The amendment of the Renewable Energy Law Act (the “Act on RES”) was signed by the Polish President on 28 June 2016. After relatively short legislative proceedings, the amendments, heavily criticised by the wind farm industry, were officially published in the Official Journal of Laws. The amendments, with several exceptions, will enter into force on 1 July 2016.
The intention behind adopting the Act on RES on 20 February 2015 was to create a package of regulations for renewable energy sources. Since then the renewable energy industry has developed expectations of the support it would receive in the form of auctions; however the legislator decided to postpone the introduction of the auction system and then introduced significant changes to the entire Act. Some of the changes are as follows:
- New definitions remained as they were in the first version of the amended Act: local biomass, small producer of energy, hybrid renewable energy source installation and clusters. Clusters were defined as civil arrangements (no specific legal form was kept) that concentrate entities such as individuals, legal persons, academic institutions, research and development units that act within a county or area of five municipalities. Such clusters will be promoted in, for example, an auction system. The terms micro- and macro-cluster proposed in the first version of the Act have been deleted.
- An energy cooperative was introduced and will also be promoted in an auction system; however, it is questionable whether the cooperative will successfully operate without support in the form of Feed-in-Tariffs (FIT).
- Controversy may also arise in relation to Zarządca Rozliczeń S.A., which is acting under the Act on RES on the principles of compensating for generators’ costs arising in connection with the early termination of long-term contracts for the sale of capacity and electricity. Zarządca Rozliczeń S.A.’s task is to cover the negative balance of obliged suppliers and energy producers as well as its own operational costs, which may call into question the transparency of its activity. A new proposition on the transition fee settlement may also be incompliant with the state aid rules agreed with the EU.
- Smaller RES installations will not benefit from the FIT system. According to the authors of the amendments, FIT prevents the development of smaller producers because it involves the generation of electricity for own use without pursuing activity in the field of energy generation. Instead of FIT, energy introduced to the grid and the energy collected from the grid will be set off.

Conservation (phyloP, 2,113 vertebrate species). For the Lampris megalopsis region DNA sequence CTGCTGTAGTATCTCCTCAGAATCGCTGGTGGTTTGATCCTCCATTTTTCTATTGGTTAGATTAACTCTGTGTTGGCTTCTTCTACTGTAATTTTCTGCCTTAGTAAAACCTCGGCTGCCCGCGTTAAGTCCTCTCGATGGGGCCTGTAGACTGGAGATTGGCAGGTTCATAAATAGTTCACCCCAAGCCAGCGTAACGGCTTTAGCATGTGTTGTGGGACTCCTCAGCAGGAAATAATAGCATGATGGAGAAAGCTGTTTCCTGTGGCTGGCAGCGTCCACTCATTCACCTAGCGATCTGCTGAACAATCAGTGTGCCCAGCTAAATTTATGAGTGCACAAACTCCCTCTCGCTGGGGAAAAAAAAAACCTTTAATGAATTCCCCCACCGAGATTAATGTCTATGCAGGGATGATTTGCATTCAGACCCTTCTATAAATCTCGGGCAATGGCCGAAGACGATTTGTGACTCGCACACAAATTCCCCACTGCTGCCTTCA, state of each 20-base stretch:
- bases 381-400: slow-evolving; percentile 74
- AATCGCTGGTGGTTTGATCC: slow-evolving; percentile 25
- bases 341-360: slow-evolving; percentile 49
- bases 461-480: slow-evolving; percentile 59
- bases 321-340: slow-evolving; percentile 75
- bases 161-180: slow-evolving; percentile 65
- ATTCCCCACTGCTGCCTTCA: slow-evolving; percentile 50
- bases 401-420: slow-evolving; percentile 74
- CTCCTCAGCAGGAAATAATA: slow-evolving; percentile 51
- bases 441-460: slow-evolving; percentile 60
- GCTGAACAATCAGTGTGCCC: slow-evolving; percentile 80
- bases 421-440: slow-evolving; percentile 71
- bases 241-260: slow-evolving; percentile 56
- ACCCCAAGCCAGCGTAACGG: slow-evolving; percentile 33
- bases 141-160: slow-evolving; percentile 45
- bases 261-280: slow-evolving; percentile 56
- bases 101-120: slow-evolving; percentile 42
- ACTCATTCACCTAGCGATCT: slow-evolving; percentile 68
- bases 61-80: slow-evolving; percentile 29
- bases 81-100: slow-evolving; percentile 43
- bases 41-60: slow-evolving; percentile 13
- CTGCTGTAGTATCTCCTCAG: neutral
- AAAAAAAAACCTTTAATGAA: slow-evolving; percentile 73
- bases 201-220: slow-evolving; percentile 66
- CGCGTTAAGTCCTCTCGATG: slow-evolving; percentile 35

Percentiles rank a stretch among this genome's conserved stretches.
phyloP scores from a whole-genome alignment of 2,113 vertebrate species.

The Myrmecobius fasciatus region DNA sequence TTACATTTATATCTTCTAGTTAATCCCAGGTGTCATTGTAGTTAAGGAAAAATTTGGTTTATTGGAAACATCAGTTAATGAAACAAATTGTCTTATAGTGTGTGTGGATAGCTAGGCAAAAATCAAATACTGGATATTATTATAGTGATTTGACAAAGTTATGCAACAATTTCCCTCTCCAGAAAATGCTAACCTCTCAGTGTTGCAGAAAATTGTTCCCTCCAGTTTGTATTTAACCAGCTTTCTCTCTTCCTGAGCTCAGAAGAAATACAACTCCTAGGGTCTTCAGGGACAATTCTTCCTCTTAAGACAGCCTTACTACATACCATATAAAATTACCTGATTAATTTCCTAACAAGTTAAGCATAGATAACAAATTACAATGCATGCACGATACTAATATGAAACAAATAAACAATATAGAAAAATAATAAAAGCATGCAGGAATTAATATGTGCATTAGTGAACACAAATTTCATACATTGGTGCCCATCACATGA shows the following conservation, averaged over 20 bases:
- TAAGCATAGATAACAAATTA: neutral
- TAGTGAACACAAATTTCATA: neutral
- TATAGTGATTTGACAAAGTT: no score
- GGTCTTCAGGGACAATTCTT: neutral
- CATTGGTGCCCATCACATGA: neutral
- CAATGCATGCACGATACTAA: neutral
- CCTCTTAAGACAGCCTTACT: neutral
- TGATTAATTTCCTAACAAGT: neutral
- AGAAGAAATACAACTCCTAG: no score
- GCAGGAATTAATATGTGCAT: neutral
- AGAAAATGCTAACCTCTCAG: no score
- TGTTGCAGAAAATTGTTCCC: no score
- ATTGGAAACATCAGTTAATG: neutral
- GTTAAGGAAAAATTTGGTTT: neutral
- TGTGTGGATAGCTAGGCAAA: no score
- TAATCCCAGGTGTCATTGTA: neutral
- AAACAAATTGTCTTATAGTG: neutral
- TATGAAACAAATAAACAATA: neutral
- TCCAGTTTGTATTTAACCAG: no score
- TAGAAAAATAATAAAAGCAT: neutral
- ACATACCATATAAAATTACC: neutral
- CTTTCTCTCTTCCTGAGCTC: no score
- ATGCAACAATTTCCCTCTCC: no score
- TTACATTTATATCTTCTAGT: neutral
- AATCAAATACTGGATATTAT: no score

- Separate auctions will be conducted for RES installations with installed capacity above 1 MW and those with capacity below 1 MW. Auctions will be divided into 7 technology baskets:
- RES installations with efficiency higher than 3504 MWh / MW / year;
- RES installations which generate energy from biodegradable fractions of industrial and municipal waste, waste of plant and animal origin, including waste treatment plants and waste water treatment and sewage treatment, in particular sewage sludge;
- RES installations in which CO2 emissions are less than 100 kg / MWh with efficiency higher than 3504 MWh / MW / year;
- members of a cluster;
- members of an energy cooperative;
- installations which generate energy only from agricultural biogas;
- installations other than those mentioned above.
- The President of the Energy Regulatory Office is also preparing to implement the key changes to the Act on RES by running a trial auction, which should take place by the end of June. However, no information on the date of the auction has been provided, therefore it is highly likely that the test of the new bidding process in auctions will be postponed. Under the Act on RES the first auction should be announced by the President of the Energy Regulatory Office in 2016. The Council of Ministers should pass a regulation on the maximum volume and value of energy which can be auctioned in 2016 by 31 August 2016. Therefore, the first real auction is expected to take place this year.